“Our documentary style honestly came about through little more than Larry having difficulty memorizing a lot of pages of dialogue and our choice of going without a strictly worded script,” he says. “The form followed circumstances, which shows that you can’t always tell when watching a program where the look comes from. The pilot dictates it, for sure, but maybe the director has a hand. Or not.”

Weide agrees with Shepard that remembering episodes is key for voting: “With so many to choose from, I’ll tend to vote on memorable episodes. I’ll think something was nicely directed, and it may have had great shots in it. But was this the d.p.’s hand at work? Or maybe a producer’s? It can be hard to know, but if I see some innovation going on, that will affect me.”

TV series juggle inhouse and freelance directors | ‘Daily Show’ director not easily flustered | TV directors who leave their mark | How do you identify top TV director work?

More TV

  • 'SNL' Turns the Impeachment Hearings into

    'Saturday Night Live' Turns the Impeachment Hearings into a Soap Opera (Watch)

    “Saturday Night Live” kicked off its Nov. 16 episode with a take on the biggest news story of the previous week (and foreseeable future): the impeachment hearings. But another big story of the week, especially in Hollywood, was how NBC’s last remaining daytime drama, “Days of our Lives,” had let its actors out of their [...]

  • Andy Cohen attends BravoCon's "Watch What

    'The Real Housewives of Salt Lake City' to Debut in 2020

    Bravo announced Saturday during its first annual BravoCon that a tenth “Real Housewives” series, “The Real Housewives of Salt Lake City,” will debut in 2020. Bravo host and “Real Housewives” executive producer Andy Cohen made the announcement during a panel titled “Ask Andy” at the NYC convention. “We’ve always tried to choose a city that [...]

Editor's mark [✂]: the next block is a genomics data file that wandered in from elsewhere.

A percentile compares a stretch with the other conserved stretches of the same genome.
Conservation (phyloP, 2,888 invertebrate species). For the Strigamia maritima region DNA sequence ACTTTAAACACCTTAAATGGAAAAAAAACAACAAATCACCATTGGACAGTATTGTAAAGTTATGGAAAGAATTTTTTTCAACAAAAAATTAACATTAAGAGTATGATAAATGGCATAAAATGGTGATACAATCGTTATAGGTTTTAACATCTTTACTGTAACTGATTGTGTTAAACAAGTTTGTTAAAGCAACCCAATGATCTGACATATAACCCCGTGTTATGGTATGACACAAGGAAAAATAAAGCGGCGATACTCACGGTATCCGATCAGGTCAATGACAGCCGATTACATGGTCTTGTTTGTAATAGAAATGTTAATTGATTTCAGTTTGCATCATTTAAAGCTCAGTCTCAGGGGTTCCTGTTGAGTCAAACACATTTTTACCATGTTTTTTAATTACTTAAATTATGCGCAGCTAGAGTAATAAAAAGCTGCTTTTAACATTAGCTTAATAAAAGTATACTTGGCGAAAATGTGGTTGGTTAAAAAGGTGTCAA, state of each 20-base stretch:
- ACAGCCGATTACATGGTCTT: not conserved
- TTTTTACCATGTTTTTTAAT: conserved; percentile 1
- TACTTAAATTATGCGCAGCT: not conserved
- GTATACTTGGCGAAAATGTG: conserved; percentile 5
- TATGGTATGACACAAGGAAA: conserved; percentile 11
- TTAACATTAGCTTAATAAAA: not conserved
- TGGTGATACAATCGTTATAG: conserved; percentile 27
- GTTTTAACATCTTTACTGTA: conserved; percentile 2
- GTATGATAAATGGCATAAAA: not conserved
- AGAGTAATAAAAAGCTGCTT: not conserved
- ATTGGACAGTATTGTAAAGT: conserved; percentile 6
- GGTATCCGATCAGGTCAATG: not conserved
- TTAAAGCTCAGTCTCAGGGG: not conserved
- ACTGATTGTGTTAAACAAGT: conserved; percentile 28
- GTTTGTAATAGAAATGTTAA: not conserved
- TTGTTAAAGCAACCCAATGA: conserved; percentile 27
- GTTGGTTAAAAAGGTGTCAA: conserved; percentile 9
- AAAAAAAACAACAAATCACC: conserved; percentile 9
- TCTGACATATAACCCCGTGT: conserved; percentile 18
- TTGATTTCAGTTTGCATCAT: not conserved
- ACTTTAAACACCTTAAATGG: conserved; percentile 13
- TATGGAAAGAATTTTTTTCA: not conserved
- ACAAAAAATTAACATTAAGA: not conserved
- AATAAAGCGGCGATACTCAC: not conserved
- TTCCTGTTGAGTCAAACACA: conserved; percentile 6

• Sterling K. Brown on His Oscar

    Sterling K. Brown on His Oscar Buzz for 'Waves': 'Kind of Surreal'

    Sterling K. Brown can’t quite comprehend the awards attention he’s receiving for his work in the A24 drama “Waves.” “If the Academy sees fit to put me in a category with people who I absolutely adore, I will pee all over myself, dude” the Emmy winner says on the latest episode of “The Big Ticket.” [...]

  • TV News Roundup: 45th Annual Humanitas

    TV News Roundup: 45th Annual Humanitas Nominees Announced

    In today’s TV news roundup, Humanitas has released the finalists for the 45th Annual Humanitas Prize, and YouTube announced a new beauty competition series hosted by James Charles.  CASTINGS Jason Kennedy has been named as the host of E!’s new series “In The Room.“ The “E! News” host will bring viewers inside celebrity homes for [...]

  • Editorial use only. No book cover

    Viacom Extends 'The Office,' 'Parks and Recreation' Syndication Deals

    “The Office” and “Parks and Recreation” reruns will continue to air on Viacom linear networks for the foreseeable future. The company announced that it has reached a new deal with NBCUniversal to keep “The Office” on Comedy Central through 2021. The series will then air in a non-exclusive window on Viacom Media Networks through 2025. [...]

More From Our Brands

Access exclusive content